NH House gives landfill moratorium bill a second chance

A refuse truck backs up to dump trash at the Nashua landfill.

A refuse truck backs up to dump trash at the Nashua landfill. GEOFF FORESTER/Monitor staff


Monitor staff

Published: 05-23-2024 12:14 PM

After the New Hampshire Senate killed a moratorium bill that would pause landfill permits, the House of Representatives has given the legislation a second chance by adding it to an unrelated bill, hoping the Senate will pass it this time.

“I want everyone to know that this is not going to sacrifice the underlying bill,” said Rep. Kelly Potenza as she introduced the amendment to Senate Bill 134 at the House Session on Thursday. “We’re hoping that this is going to send a message that maybe we could go to a committee of conference and actually finally have New Hampshire citizens’ voices be heard.”

Lawmakers voted by voice to support amending Senate Bill 134, which was originally focused on establishing a retirement system benefit for public safety employees who are victims of violence, to also include the proposed landfill moratorium.

The amendment, which was originally House Bill 1620,  seeks to place a moratorium on landfill permits in New Hampshire until 2028. Initially, sponsors of the bill had proposed a freeze until 2031.

Potenza added that New Hampshire has enough capacity to bury its trash without a new landfill for at least 30 more years.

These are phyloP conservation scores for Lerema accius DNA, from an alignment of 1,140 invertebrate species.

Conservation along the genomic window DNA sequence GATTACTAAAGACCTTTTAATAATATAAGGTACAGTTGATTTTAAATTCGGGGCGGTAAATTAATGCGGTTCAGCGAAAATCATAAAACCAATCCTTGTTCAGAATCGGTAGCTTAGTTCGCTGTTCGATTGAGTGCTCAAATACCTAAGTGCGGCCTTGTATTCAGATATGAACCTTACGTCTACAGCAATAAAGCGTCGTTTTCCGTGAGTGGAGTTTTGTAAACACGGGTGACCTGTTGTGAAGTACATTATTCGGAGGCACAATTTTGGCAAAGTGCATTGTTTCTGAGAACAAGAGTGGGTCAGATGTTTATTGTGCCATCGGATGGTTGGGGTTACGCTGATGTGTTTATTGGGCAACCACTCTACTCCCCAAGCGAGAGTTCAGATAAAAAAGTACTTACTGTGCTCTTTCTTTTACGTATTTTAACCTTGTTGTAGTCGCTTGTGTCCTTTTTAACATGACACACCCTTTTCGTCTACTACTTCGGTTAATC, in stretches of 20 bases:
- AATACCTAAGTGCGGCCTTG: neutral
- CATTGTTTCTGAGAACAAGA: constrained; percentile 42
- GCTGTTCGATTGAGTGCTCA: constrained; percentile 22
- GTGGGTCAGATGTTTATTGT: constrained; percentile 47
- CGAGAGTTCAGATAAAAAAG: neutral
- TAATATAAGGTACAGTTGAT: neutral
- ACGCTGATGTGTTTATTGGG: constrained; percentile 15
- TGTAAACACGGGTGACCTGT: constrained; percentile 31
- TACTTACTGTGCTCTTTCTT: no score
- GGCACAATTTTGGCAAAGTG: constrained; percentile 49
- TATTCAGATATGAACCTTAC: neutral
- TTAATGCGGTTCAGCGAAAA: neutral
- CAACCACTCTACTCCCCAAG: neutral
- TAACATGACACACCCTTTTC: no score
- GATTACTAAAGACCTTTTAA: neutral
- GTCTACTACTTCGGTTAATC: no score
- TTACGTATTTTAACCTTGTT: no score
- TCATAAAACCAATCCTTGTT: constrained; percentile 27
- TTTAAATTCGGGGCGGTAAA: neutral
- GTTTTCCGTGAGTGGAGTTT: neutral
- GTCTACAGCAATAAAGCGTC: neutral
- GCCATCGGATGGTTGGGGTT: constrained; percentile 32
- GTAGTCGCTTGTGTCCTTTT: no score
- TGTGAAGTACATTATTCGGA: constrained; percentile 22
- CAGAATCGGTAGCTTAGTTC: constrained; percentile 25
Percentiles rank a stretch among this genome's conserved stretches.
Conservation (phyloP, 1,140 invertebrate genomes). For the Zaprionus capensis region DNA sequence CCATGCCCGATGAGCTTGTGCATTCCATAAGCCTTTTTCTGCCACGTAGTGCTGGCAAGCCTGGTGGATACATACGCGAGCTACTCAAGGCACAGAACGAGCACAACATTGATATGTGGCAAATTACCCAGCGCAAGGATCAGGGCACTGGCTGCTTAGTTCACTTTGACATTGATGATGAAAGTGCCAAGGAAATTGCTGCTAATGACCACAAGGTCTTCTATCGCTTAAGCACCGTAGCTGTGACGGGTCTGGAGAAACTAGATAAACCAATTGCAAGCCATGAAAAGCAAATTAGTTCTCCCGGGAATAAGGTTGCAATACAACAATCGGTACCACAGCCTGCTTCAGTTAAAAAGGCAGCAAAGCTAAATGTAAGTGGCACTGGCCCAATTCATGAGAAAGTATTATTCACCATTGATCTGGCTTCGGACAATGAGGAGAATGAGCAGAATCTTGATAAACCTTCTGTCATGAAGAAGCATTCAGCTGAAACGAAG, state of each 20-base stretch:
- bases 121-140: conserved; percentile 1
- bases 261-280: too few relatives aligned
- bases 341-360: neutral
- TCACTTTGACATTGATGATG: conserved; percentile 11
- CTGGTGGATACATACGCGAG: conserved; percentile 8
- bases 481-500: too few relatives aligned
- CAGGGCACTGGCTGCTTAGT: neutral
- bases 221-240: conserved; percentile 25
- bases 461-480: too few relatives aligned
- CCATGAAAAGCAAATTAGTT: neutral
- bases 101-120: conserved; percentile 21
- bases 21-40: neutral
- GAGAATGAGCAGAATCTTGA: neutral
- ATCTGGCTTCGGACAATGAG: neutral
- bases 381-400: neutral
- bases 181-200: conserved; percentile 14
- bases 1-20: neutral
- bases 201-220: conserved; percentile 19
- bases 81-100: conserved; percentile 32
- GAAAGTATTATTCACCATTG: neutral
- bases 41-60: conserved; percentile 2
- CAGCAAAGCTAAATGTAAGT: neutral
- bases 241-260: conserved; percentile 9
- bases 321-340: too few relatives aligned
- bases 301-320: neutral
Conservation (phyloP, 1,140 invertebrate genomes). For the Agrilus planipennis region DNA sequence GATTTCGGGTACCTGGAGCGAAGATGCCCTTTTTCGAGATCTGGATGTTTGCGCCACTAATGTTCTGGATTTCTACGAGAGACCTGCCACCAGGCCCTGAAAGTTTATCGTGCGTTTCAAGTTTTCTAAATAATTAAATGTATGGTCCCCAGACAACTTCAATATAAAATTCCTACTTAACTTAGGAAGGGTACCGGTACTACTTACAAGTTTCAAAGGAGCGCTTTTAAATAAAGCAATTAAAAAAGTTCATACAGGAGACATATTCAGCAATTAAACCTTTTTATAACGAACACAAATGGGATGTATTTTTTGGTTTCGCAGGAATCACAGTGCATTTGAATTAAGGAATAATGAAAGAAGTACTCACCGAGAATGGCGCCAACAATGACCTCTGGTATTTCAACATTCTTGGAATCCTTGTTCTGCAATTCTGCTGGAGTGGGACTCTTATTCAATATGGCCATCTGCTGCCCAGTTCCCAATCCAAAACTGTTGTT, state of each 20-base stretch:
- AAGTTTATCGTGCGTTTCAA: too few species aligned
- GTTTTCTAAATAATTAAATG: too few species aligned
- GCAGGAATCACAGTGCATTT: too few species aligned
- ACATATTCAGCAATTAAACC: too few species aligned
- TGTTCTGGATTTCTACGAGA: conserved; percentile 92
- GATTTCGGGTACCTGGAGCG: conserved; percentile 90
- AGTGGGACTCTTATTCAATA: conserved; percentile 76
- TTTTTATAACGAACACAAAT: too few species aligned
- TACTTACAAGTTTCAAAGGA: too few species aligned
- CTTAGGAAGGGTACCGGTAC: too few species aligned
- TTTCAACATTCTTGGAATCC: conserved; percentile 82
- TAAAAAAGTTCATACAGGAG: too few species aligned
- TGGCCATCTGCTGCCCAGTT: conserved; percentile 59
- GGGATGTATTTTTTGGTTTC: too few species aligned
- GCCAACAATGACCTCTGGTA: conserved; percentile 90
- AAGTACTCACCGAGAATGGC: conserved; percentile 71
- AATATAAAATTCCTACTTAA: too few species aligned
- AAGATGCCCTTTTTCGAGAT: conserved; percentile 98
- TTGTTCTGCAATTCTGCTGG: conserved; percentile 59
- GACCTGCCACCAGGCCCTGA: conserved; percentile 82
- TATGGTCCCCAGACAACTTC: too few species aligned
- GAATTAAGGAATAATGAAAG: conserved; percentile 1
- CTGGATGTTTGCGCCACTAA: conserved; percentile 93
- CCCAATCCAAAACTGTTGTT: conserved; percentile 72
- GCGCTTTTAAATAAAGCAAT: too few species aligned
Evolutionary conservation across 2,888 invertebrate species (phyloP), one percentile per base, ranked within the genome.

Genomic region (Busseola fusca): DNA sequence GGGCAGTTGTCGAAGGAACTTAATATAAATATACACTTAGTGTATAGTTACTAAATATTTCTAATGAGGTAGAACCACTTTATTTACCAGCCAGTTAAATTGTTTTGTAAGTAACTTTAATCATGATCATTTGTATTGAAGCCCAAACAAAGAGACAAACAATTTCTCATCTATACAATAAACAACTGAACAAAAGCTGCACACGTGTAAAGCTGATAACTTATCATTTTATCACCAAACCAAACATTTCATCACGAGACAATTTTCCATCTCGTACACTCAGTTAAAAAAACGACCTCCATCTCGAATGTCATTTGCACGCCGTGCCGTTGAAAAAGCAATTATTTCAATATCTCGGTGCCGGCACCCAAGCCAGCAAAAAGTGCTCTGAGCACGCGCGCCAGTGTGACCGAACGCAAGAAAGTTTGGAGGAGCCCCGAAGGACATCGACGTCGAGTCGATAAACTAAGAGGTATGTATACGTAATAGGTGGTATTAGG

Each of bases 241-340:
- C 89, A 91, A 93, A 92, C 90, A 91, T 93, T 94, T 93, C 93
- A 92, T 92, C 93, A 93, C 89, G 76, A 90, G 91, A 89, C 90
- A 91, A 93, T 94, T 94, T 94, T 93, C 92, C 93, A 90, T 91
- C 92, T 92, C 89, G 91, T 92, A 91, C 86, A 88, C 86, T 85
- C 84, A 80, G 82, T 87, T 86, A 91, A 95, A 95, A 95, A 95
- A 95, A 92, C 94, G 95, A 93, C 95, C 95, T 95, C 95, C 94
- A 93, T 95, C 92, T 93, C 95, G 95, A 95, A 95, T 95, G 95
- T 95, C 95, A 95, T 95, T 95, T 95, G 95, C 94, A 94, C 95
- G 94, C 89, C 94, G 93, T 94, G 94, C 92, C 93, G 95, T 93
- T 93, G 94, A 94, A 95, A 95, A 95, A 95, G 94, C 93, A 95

This development follows the recent public hearing held by the Department of Environmental Services on proposed landfill siting rules, which many citizens, state legislators from both parties and environmental advocates criticized as too weak.

Every 10 years, New Hampshire’s environmental state agency must update its solid waste rules before they expire. The current regulations are set to lapse in July.

Rep. Linda Haskins voiced concern, stating that each draft of the proposed rules has become progressively weaker over the past months. She emphasized that approving a new landfill before the state strengthens its environmental and public health protections would not be right.

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“They are slightly better than the previous rules. But they have become weakened in the different variations that our committee was shown,” said Haskins, a member of the House Environment and Agriculture Committee. “We must not go forward with a new landfill in the state of New Hampshire until the protections are in place, a community of our constituents up and down the state are depending on us.”